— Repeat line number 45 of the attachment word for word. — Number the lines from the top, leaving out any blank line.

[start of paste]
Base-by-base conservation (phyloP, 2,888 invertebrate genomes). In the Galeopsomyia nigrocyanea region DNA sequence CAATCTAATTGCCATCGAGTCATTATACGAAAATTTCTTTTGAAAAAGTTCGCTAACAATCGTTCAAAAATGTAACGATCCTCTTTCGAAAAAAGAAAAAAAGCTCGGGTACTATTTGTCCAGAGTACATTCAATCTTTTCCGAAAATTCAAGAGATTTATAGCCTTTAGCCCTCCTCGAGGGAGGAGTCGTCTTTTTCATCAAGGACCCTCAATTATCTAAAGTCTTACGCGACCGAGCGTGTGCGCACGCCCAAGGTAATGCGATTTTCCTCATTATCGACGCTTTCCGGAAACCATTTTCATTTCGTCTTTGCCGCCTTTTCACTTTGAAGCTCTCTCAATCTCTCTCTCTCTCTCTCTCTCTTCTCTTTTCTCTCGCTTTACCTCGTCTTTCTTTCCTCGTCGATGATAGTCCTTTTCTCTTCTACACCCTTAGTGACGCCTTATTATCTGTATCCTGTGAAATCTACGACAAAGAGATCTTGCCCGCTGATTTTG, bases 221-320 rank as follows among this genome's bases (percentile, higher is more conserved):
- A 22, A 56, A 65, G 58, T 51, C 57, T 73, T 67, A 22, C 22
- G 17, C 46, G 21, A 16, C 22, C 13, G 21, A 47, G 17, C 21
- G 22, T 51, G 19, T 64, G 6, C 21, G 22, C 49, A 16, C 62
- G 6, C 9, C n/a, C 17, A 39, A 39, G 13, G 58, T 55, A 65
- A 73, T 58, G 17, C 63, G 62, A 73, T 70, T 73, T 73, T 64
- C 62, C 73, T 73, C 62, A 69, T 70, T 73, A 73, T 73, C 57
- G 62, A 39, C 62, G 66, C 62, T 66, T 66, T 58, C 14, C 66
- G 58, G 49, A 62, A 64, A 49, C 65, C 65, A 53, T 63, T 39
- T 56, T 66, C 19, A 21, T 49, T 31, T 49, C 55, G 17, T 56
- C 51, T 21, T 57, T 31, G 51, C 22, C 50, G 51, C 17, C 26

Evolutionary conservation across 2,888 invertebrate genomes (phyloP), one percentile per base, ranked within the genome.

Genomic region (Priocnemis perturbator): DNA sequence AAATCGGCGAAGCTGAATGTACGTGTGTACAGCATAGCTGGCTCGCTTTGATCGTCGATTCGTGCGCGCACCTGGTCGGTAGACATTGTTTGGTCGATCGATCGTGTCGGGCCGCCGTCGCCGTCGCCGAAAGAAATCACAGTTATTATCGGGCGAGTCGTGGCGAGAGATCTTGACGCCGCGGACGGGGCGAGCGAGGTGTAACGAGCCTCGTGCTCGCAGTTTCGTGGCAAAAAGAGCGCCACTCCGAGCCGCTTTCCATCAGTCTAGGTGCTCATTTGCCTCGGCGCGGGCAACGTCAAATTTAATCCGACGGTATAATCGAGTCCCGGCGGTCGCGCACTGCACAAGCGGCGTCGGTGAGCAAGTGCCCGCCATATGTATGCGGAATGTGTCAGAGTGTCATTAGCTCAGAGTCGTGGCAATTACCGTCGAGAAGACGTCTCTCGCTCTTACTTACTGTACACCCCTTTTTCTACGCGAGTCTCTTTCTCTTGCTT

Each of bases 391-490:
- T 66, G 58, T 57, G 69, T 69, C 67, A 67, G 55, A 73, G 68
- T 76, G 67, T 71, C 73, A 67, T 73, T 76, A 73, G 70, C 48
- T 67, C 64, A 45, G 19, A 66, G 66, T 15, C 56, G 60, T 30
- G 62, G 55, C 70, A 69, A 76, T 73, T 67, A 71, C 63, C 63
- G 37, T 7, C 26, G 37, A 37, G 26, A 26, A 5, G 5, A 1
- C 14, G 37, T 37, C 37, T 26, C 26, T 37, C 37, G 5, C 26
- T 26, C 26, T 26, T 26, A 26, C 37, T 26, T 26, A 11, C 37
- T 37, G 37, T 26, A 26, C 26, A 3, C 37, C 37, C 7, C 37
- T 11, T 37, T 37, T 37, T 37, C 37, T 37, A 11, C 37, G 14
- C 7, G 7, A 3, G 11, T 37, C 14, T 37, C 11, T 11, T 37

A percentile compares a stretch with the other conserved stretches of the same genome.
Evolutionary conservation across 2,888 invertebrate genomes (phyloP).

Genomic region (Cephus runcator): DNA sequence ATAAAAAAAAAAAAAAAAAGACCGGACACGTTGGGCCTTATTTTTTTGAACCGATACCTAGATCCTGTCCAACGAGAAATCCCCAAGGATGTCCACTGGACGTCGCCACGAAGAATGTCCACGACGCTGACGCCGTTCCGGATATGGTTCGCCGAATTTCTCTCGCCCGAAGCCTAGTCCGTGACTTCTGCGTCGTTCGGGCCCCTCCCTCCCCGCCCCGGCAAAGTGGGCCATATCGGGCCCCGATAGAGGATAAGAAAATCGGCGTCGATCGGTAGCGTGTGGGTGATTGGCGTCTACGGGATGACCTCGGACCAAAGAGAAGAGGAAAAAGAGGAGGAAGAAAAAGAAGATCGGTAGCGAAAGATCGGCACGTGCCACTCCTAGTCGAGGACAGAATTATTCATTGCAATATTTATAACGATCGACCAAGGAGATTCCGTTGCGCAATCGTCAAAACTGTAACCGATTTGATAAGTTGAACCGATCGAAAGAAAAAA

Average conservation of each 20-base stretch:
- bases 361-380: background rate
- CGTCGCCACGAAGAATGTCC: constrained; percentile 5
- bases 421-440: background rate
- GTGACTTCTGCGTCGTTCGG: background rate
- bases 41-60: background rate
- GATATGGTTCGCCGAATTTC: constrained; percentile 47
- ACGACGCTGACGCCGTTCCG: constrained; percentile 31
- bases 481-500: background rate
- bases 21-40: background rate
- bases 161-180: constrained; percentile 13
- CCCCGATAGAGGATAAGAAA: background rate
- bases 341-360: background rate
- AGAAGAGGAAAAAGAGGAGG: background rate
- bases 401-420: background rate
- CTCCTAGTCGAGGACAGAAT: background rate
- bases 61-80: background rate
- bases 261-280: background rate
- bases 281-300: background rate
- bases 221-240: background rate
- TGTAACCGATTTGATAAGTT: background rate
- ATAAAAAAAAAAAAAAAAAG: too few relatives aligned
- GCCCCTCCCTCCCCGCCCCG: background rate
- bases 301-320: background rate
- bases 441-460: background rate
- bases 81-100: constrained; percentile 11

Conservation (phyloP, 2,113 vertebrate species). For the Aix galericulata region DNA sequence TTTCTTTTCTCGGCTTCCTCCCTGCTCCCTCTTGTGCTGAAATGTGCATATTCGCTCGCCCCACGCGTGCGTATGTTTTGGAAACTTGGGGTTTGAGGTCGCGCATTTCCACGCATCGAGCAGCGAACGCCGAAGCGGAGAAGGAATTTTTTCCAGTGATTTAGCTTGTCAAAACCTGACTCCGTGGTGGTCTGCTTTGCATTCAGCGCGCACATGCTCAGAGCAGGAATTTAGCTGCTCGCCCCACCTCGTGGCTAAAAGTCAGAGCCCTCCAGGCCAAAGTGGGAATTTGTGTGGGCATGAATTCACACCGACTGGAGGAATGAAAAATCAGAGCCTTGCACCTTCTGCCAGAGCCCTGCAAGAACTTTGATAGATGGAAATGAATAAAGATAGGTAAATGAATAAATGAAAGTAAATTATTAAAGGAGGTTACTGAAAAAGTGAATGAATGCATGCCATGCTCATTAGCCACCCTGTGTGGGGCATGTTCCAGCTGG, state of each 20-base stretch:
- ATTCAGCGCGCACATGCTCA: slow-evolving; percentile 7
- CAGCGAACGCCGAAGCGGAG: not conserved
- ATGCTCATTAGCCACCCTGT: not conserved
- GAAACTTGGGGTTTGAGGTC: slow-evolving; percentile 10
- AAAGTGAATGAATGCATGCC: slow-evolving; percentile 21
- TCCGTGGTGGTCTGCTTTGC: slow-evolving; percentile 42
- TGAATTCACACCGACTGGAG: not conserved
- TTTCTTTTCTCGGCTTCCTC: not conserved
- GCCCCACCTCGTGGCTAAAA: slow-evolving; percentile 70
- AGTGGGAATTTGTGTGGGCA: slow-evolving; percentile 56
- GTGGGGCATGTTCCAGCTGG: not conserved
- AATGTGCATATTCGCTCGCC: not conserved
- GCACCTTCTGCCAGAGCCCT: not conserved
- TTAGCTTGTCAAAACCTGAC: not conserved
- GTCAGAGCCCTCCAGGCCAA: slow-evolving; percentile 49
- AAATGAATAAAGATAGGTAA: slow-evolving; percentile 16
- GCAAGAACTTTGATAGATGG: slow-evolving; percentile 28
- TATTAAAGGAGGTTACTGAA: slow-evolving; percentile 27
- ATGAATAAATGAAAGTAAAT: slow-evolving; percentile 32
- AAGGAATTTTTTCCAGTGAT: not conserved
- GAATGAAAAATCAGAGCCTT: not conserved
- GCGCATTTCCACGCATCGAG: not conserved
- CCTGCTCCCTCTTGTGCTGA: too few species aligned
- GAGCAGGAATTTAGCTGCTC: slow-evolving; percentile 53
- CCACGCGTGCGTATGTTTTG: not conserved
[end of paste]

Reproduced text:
- bases 261-280: background rate